What is the best time to visit Dochula Pass
The weather at the pass generally remains foggy and chilly. However, between October and February, panoramic views of the Bhutan Himalayas can be seen. The Dochula Pass remains beautiful in all seasons. Sometimes, you may even see snowfall at Dochula Pass and capture the chortens majestically covered in snow.
What can you see at Dochula Pass
The forest cover on the slopes of the pass consists of cypress trees. The hill slopes around the pass are festooned with a profusion of colourful religious flags fixed by the Buddhists as a mark of veneration. The flags, made in five colours representing the natural forces, — "blue (sky), white (clouds), red (fire), green (water) and yellow (earth)" – are inscribed with Buddhist scriptural prayers to usher prosperity and peace around the country.
Beautiful flowers around Dochula Pass
After the Losar festival in February, which marks the Bhutanese New Year, and as the snow melts, the pass provides a spectacle of many species of flowers such as the Primal Denticulata, Primula Garcilipes, rhododendrons and Magnolia campbellii. Another fragrant plant, which people come to enjoy, is the Daphne which is a small shrub which blooms with white flowers amidst an array of prayer flags that are fixed on the slopes. The bark of this plant is used to make paper which is a traditional paper used for writing religious scriptures as it is termite-free.
Druk Wangyal Lhakhang
Apart from the chortens, there is a monastery built nearby called the Druk Wangyal Lhakhang. The monastery was built against the backdrop of pristine forest of the snow-covered Himalayan mountains. The construction was completed in June 2008. The temple was built as a memorial to celebrate 100 years of monarchy in Bhutan. Paintings on themes of Bhutanese history decorate the walls of the temple. Some of the paintings include the fourth King fighting Indian rebels in the forest, monks with laptops, and a Drukair plane.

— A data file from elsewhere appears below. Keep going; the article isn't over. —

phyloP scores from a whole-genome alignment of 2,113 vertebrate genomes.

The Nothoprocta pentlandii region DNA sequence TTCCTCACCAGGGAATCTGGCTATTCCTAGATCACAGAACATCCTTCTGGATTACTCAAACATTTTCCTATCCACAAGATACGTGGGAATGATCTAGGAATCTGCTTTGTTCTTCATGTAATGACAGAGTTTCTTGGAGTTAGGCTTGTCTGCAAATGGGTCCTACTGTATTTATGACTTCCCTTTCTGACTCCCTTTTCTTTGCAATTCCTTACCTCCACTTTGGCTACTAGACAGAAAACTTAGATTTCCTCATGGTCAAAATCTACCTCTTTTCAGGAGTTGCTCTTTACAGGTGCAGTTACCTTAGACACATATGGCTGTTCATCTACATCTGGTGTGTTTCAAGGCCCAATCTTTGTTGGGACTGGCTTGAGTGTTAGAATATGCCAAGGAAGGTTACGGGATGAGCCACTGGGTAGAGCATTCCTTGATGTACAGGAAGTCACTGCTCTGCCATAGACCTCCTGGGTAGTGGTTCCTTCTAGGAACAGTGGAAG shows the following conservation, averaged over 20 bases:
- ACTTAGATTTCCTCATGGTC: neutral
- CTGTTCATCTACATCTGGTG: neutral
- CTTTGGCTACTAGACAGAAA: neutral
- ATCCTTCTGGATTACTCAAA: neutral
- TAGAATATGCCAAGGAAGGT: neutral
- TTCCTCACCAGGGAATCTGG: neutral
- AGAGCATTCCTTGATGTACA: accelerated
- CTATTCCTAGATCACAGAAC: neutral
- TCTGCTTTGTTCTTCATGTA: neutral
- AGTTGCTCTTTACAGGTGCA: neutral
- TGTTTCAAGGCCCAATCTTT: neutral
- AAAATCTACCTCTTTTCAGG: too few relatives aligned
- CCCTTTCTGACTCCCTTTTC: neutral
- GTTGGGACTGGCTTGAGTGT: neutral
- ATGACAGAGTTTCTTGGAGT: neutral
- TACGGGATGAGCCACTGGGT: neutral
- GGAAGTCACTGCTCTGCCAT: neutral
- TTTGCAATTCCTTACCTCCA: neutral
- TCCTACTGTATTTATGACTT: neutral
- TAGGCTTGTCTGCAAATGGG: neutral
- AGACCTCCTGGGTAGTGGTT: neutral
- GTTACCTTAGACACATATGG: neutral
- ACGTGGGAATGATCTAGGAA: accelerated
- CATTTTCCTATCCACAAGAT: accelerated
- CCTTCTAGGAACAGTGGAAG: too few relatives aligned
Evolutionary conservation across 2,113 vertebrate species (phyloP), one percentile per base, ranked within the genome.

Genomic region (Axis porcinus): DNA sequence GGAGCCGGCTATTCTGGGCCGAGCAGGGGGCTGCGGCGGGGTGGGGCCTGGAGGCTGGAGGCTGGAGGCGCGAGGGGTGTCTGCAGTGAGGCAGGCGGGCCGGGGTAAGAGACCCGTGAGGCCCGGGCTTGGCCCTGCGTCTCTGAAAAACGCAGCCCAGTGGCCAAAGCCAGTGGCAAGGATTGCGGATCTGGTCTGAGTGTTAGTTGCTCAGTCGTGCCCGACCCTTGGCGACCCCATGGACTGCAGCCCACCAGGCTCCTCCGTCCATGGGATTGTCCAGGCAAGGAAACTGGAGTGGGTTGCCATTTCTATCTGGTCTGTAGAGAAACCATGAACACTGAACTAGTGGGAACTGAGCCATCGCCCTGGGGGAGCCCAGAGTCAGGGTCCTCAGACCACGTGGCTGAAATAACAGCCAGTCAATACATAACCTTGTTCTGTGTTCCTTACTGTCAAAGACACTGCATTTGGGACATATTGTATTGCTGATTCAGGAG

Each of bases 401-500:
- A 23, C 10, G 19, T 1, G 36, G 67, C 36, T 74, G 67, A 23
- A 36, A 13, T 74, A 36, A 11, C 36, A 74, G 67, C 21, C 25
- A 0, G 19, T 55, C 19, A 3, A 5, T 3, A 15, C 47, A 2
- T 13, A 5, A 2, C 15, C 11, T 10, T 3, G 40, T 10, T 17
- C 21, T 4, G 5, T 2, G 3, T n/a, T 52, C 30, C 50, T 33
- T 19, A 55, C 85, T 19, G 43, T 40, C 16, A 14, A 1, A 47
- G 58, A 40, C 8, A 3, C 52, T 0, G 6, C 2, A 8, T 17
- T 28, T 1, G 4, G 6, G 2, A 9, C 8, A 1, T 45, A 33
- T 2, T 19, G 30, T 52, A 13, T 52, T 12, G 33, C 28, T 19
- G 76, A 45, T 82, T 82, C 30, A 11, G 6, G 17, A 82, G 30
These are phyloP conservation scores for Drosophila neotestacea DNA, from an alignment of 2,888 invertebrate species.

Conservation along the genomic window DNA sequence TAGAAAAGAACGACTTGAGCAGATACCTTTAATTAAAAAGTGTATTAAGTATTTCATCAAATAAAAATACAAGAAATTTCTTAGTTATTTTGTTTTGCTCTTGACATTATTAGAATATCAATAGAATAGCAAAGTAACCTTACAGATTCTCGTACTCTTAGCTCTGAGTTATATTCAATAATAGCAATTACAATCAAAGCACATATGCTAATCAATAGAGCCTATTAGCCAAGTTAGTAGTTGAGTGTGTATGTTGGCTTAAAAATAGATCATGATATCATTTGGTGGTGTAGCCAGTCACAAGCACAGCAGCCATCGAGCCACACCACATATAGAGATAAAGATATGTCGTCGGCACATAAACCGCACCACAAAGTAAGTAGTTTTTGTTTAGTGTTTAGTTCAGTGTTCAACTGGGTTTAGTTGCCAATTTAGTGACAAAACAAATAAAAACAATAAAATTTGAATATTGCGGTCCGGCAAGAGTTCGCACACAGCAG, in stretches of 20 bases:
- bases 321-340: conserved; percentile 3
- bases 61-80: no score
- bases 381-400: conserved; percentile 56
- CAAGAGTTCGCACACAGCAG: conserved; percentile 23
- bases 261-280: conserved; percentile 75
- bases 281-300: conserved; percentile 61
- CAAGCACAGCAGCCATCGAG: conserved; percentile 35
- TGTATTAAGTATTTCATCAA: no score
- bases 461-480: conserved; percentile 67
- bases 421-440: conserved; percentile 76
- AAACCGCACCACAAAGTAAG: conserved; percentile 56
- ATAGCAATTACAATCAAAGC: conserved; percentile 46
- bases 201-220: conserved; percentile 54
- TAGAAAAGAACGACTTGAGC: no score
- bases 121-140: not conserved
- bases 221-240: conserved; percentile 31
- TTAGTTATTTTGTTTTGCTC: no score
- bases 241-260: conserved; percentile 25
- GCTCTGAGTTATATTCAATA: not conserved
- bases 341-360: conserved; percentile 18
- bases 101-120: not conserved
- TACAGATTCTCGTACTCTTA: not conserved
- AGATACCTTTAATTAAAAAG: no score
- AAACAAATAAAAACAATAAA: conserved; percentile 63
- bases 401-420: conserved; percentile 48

Dochula Druk Wangyel Festival
The open ground in front of the monastery is a venue for the annual Dochula Druk Wangyel Festival. The Dochula Druk Wangyel Tshechu is a Bhutanese festival held annually on December 13. The festival is unique in Bhutan and the performances are unlike any other festivals. Usually, monks and laity are the ones who performed during a Bhutanese festival but Dochula Druk Wangyel Festival is performed by the Royal Bhutan Army. This festival was established in 2011 to commemorate victory of the Fourth Druk Gyalpo and the Armed Forces in 2003. A special Tsechu was composed for the occasion by Dasho Karma Ura which involved costumed mask dances. It is a tribute to the wise leadership of His Majesty Jigme Singye Wangchuck and to celebrate the continuous efforts of the Royal Bhutan Army in protecting the sovereignty and the stability of the country. This one of a kind tshechu is performed against the backdrop of the magnificent Himalayan mountain range.
Other popular attractions in Thimphu and places of interest in Punakha.